Army tackles Poland's 'horrendous' human slavery problem
Army tackles Poland's 'horrendous' human slavery problem
A unique Salvation Army project in Poland is offering a job verification service and employment support program that aims to reduce the number of Poles becoming victims of human trafficking and slavery.
The pilot program – the Verification of Job Offers and Employment Support program – is supported financially by The Salvation Army in the United Kingdom. It is run by The Salvation Army in Poland under the patronage of the British Embassy, with the support of the National Crime Agency. Also, the AHT pilot program is closely supported by the Polish Ministry of Interior, police, and the La Strada Foundation in Poland.
The creation of the project was given impetus in 2015 when The Salvation Army UK reported that Poles were among the largest number of victims of human trafficking in the United Kingdom, and that this trend was growing. Other reports show that significant numbers of Poles were also trafficked to the Netherlands and Germany.
The Salvation Army in the UK, which operates numerous shelters across the country for victims of human trafficking and modern slavery, contacted The Salvation Army in Poland to discuss developing a preventative program to reduce the number of Polish human trafficking victims. The Army in Poland initially conducted a situational analysis report on human trafficking in the country, and, based on the resulting findings, the new anti-human trafficking pilot project was designed.[The Salvation Army in Poland is a region of the Germany, Lithuania and Poland Territory.]
“This project has three main aims,” explained Joanna Trela, Project Manager, and Anti-Trafficking Project Manager for The Salvation Army in Poland.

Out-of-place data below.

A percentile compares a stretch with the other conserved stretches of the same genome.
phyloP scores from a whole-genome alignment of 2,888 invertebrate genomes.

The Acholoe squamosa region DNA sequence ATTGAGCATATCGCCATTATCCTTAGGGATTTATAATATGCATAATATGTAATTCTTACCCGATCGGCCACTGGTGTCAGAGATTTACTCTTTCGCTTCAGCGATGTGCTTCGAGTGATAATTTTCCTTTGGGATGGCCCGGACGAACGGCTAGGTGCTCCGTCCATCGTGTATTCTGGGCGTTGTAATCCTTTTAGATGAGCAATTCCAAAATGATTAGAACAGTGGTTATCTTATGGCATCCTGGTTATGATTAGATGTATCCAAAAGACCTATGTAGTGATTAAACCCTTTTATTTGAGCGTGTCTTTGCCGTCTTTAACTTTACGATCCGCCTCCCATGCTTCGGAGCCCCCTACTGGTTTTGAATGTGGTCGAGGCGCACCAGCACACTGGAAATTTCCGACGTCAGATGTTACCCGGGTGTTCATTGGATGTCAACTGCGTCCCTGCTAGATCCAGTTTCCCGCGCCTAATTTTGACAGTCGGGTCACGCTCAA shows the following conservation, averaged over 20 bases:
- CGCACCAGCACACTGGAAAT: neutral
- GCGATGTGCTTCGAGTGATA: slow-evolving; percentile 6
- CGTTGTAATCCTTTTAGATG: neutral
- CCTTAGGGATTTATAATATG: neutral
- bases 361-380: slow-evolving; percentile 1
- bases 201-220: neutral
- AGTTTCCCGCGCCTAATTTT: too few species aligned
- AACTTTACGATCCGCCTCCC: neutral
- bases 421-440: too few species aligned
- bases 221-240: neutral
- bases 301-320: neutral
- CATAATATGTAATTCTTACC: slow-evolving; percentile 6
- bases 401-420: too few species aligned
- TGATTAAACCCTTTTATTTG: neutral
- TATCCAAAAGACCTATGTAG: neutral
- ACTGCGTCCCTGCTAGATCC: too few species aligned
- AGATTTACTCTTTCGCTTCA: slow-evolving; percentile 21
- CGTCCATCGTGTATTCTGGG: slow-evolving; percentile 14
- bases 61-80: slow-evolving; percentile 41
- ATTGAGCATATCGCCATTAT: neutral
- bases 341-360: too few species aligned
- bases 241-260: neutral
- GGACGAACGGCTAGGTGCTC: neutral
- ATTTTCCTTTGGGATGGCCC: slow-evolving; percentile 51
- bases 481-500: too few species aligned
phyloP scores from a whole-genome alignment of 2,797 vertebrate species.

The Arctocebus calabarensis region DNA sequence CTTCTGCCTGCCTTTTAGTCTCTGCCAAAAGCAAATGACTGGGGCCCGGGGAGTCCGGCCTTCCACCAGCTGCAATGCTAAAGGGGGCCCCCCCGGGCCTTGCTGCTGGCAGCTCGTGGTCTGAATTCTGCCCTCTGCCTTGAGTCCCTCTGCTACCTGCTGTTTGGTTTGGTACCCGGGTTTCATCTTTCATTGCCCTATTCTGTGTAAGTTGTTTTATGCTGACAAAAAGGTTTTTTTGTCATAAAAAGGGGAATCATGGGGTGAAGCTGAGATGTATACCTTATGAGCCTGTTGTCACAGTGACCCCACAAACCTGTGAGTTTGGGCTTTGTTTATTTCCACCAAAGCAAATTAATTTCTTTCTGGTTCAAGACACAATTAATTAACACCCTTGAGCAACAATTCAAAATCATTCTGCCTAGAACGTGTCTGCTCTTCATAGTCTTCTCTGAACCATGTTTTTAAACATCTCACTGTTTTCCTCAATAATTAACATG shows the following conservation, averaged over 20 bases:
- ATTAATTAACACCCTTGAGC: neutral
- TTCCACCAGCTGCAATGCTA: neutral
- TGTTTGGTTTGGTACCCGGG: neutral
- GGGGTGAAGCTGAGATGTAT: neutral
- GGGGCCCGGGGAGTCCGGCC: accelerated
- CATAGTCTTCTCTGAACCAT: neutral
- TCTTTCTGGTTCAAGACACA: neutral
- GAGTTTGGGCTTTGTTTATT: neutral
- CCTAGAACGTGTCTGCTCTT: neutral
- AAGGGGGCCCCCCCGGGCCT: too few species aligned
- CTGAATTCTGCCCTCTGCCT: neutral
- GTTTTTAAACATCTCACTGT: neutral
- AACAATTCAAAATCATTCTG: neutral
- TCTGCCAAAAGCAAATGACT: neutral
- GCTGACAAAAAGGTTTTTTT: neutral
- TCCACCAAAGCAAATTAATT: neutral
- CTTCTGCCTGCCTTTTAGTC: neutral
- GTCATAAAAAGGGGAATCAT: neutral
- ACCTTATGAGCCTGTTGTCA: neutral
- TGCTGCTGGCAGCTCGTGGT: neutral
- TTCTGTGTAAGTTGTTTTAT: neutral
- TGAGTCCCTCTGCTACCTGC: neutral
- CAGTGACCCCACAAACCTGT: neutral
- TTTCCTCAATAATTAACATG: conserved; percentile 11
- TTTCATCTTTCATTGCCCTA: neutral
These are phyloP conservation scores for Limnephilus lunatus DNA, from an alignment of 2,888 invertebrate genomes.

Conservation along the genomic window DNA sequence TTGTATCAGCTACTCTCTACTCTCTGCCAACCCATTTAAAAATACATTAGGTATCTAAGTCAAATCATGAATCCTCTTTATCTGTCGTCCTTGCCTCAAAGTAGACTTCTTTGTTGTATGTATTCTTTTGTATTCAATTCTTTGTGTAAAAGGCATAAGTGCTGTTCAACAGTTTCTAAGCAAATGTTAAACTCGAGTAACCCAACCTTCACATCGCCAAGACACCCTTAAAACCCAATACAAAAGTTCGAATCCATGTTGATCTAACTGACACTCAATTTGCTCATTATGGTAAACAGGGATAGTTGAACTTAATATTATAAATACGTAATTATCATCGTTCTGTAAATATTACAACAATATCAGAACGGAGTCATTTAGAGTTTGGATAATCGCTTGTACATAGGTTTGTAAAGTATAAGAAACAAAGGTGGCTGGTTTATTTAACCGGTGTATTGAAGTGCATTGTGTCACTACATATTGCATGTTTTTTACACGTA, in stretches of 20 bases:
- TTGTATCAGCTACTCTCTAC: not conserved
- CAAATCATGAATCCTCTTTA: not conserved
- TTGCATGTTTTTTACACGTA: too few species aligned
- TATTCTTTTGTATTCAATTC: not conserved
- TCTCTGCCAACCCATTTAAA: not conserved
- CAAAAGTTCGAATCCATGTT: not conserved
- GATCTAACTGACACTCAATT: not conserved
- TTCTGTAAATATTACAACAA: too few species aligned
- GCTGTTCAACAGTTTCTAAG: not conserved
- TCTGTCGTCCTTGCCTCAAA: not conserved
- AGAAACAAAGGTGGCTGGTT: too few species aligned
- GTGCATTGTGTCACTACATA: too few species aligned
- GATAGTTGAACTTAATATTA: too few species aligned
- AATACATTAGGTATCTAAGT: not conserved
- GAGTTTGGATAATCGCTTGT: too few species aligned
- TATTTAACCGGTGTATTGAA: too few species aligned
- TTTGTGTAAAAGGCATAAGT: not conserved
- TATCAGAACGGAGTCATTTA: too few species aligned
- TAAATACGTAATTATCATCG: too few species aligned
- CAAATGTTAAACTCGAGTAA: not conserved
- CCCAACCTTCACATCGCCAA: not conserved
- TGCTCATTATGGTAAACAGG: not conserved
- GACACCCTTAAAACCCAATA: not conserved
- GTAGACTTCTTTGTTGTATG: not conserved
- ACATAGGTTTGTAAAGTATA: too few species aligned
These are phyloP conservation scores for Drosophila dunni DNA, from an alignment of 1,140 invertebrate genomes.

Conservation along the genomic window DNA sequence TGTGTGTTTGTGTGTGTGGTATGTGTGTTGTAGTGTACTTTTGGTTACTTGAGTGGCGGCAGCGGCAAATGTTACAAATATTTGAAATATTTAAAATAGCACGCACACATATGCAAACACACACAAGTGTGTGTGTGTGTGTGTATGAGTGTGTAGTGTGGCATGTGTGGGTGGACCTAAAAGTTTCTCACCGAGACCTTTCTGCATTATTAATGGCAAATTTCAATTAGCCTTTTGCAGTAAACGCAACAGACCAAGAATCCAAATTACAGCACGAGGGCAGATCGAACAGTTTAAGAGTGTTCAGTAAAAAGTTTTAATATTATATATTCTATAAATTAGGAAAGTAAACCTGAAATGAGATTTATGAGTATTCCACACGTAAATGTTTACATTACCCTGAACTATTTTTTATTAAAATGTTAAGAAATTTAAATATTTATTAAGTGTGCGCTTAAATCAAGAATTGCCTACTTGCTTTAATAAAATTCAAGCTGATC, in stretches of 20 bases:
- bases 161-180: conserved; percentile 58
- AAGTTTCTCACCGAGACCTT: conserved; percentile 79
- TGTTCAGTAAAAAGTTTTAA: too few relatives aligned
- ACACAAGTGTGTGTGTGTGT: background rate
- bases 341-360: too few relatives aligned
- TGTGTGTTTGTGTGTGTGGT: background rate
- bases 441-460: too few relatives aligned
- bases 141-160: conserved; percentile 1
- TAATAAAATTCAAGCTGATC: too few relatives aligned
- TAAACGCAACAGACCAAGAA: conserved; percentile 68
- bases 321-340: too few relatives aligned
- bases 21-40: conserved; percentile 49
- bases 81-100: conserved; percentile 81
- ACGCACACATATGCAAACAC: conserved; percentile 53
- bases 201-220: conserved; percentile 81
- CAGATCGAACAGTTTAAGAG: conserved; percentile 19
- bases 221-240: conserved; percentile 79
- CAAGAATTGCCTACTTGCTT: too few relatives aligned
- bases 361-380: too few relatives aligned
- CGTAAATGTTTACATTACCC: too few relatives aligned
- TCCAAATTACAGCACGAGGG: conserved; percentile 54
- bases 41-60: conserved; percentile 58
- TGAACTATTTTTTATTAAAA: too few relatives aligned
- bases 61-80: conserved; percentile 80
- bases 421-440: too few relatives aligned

“The first one is a job verification service for Poles in order to assist them in undertaking safe, stable and fair work in Poland and abroad. The second concerns reintegration for victims of trafficking – especially for those coming back to Poland from abroad and helping them find fair employment and get re-established in society. Thirdly, we are encouraging Salvation Army officers and the four corps in Poland to respond to human trafficking, to recognise the signs of trafficked people and trafficking situations, and to know how to respond to and report that.”
The project’s small staff work on checking job offers or advertisements that people send to or discuss with them, and verifying whether those offers are genuine and safe, or whether they have the potential to lead to an illegal, dangerous and unjust situation.
If there are any concerns around the job offer, these are discussed with the client.
“If our client decides to take up employment abroad, we also educate them about living in different countries, their rights and responsibilities in the given country, and offer contacts that would assist in various situations,” Joanna explained.
“We then maintain contact with them and ensure their safety and support. Thanks to the presence of The Salvation Army throughout Europe and beyond, we can take joint action, regardless of the location involved, if needed.
“If we identify potential human trafficking conditions, we may also report to the police both in Poland and abroad, and they deal with it from there.”
The practical assistance given to victims of human trafficking returning to Poland include job search assistance, resume writing, preparation for job interviews and anything particular the person might need to reintegrate into society.
Through the support of Salvation Army corps and an outreach worker at each corps, the project is being piloted in four regions of Poland – Warsaw, Starachowice, Rzeszów and Malbork.
“The placement of workers in our existing corps means that support is available to them in a social, spiritual and holistic manner via project workers working alongside the corps leader in each location,” said Captain Caroline James, Regional Director for Women’s Ministries.
The Salvation Army has been in Poland since 2005 and has grown to just over 100 soldiers, adherents and junior soldiers. The Army is also active in working with children, the elderly, those experiencing homelessness, social work, and in its four corps.